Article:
Monthly Archives: May 2010

Okra Stew Again, with Cauliflower

Been meaning to post these since I took pics of my dinner one night earlier in May. It’s like the okra stew I presented earlier in the life of this blog, the main solid ingredients this time being chopped-up cauliflower, spinach and okra. The sauce portion, like the earlier iteration, is a lot of tomatoes, habañero pepper (the heat rock!), bell pepper, an onion, some ginger, probably some basil from my backyard, maybe a little cilantro, maybe some curry leaves. I don’t remember exactly since this is from May 5 at a time when I was taking my finals and acing them, and due to neglect, I’m only uploading the joints now. But the pictures speak for themselves. Last week I was messing with zucchini pastas with mad spinach, and tonight I’m thinking about fooling with the concoction below again. Gotta walk down to Oak Tree Rd to my Indian joints, or down to the farmer’s market in Menlo Park Terrace (this is mighty Edison/ Iselin, NJ fools!) to get me that white hard veggie since I forgot to pick some up when I went shopping yesterday. Enjoy the glamor shots below! More later. Questions welcome.

So nice, green and tasty. This is so ill.

Close up for detail.

The black hand of the Precision Afrikan about to deposit this delicious vegan mess into the mouth of the maker. The texture and crunch of cauliflower is too nice to describe. Only the most sophisticated third-world raw vegan connoisseurs can relate to this exquisite experience.

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The Prototype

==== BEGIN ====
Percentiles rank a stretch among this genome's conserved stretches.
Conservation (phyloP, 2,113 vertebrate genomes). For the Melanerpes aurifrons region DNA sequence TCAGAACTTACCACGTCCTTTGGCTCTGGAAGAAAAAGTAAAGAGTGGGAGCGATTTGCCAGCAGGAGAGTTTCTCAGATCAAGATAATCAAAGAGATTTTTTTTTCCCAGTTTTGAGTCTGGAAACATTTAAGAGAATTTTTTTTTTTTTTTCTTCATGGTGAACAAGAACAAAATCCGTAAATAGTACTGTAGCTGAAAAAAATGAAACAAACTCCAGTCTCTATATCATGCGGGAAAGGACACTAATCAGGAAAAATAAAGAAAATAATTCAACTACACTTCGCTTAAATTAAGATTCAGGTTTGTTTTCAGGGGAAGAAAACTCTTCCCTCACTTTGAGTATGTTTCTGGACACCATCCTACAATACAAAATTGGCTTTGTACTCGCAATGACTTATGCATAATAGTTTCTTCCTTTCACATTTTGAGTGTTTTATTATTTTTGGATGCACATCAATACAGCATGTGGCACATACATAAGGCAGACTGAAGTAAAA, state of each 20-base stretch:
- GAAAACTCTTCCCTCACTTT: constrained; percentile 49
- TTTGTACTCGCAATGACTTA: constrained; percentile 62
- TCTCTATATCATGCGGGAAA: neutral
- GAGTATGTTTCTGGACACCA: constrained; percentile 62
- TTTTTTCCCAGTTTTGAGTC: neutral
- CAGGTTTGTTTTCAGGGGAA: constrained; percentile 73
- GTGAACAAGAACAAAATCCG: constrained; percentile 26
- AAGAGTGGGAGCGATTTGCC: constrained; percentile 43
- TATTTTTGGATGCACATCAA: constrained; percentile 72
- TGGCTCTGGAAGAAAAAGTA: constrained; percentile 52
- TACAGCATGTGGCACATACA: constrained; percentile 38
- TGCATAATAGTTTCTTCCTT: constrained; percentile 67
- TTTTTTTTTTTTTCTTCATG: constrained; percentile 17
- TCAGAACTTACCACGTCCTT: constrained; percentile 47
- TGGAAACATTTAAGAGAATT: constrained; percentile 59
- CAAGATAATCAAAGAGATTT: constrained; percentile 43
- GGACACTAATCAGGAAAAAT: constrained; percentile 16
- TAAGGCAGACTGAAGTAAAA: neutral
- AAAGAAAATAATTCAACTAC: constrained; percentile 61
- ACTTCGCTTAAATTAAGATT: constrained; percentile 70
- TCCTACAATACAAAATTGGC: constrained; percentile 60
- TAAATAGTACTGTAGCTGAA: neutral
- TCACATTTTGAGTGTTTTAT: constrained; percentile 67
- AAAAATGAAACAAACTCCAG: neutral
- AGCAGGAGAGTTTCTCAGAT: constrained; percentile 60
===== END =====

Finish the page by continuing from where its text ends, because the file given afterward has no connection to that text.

Time is limited, when considering the atrocious nature of the stewardship we as a species perform on this planet. Planet Earth. None like it in the cosmos. The one and only. We may now be finding ‘super-earths’ out in the local arm of this spiral galaxy, but we ain’t going anywhere near them for centuries, nor will we be terraforming the Moon or colonizing Mars any time in our great grandchildren’s day. This is the only world that can host our species and every other creature and being on its little surface. It would seem that humanity can be said to be damn near its biggest bane: massive destruction of habitats and land, spillage of toxic hydrocarbons previously locked in the bowels of the crust, destructive conflicts that destroy human societies, habits of consumption that pollute and shorten human lives and the life of our environment all the same, mass extinctions of flora and fauna forever. It would seem that we as a species, after tens of thousands of years of behavioral modernity, have yet to deal with the fundamental problems and contradictions of the human condition and the sustainability of our home planet for all life. And yet we think ourselves the most sophisticated of the great apes.